According to the 1999 Institution of Medicine (IOM) report titled To Err is Human: Building a Safer Health System, medication errors are significant contributors to avoidable patient deaths in the hospital environment. Therefore, to maintain patient safety and to avoid medication errors, it is important that every nurse adheres to at least five "rights" of safe medication administration. These five "rights" refer to the right patient, right medication, right medication dose, right time of administration, and right route of administration. The nurse should check for these five "rights" at three different checkpoints points in the mediation administration process: 1) while comparing the Medication Administration Record (MAR) when withdrawing medications, 2) while comparing the MAR to acquired medications, and 3) while comparing the MAR to both the medication and patient identifiers at the bedside. This video will demonstrate the acquisition component of medication administration, which consists of performing the five "rights" during the first, second, and third checkpoints. Prior to acquiring medications from a medication dispensing system (M


 Nursing Skills

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Quantitative Magnetic Resonance Imaging of Skeletal Muscle Disease

1Institute of Imaging Science, Vanderbilt University, 2Department of Radiology and Radiological Sciences, Vanderbilt University, 3Department of Biomedical Engineering, Vanderbilt University, 4Department of Molecular Physiology and Biophysics, Vanderbilt University, 5Department of Physical Medicine and Rehabilitation, Vanderbilt University, 6Department of Physics and Astronomy, Vanderbilt University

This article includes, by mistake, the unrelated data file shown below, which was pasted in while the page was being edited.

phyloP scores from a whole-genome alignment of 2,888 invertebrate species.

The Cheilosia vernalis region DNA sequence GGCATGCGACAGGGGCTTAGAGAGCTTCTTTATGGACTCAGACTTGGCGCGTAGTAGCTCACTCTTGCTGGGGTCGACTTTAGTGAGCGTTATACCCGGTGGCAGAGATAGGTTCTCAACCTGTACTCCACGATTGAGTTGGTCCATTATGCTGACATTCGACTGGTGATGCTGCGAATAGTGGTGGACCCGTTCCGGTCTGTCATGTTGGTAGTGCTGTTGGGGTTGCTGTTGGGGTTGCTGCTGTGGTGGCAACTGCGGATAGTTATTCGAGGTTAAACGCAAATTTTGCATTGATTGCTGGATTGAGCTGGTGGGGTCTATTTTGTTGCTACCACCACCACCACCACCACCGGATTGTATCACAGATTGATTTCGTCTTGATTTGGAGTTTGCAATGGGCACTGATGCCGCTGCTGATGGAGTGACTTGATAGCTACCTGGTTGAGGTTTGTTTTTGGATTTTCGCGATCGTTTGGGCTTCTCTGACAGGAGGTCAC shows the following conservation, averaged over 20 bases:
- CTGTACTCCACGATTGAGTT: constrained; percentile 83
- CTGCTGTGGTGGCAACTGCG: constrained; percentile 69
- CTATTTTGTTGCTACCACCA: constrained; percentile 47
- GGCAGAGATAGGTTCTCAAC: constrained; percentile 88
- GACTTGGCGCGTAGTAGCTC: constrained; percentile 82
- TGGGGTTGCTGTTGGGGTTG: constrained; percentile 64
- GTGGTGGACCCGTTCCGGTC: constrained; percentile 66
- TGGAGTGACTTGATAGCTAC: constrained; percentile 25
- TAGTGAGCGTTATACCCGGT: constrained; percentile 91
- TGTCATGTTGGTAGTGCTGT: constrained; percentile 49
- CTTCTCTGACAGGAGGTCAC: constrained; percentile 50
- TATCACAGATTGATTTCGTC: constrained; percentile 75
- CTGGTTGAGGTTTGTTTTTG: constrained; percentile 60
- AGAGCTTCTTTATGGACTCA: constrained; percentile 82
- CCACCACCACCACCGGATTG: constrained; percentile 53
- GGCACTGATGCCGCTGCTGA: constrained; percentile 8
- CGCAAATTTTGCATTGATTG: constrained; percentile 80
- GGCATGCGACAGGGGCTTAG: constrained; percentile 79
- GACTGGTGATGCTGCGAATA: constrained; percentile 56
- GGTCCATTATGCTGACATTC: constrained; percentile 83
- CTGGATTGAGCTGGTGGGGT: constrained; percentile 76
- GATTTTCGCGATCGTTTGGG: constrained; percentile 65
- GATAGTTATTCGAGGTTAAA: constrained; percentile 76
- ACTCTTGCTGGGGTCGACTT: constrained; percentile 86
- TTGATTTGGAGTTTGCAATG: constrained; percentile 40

JoVE 52352


 Medicine

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Motor Exam II

JoVE 10095

Source:Tracey A. Milligan, MD; Tamara B. Kaplan, MD; Neurology, Brigham and Women's/Massachusetts General Hospital, Boston, Massachusetts, USA

There are two main types of reflexes that are tested on a neurological examination: stretch (or deep tendon reflexes) and superficial reflexes. A deep tendon reflex (DTR) results from the stimulation of a stretch-sensitive afferent from a neuromuscular spindle, which, via a single synapse, stimulates a motor nerve leading to a muscle contraction. DTRs are increased in chronic upper motor neuron lesions (lesions of the pyramidal tract) and decreased in lower motor neuron lesions and nerve and muscle disorders. There is a wide variation of responses and reflexes graded from 0 to 4+ (Table 1). DTRs are commonly tested to help localize neurologic disorders. A common method of recording findings during the DTR examination is using a stick figure diagram. The DTR test can help distinguish upper and lower motor neuron problems, and can assist in localizing nerve root compression as well. Although the DTR of nearly any skeletal muscle could be tested, the reflexes that are routinely tested are: brachioradialis, biceps, triceps, patellar, and Achilles (Table 2). Superficial reflexes are segmental ref


 Physical Examinations III

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Elbow Exam

JoVE 10207

Source: Robert E. Sallis, MD. Kaiser Permanente, Fontana, California, USA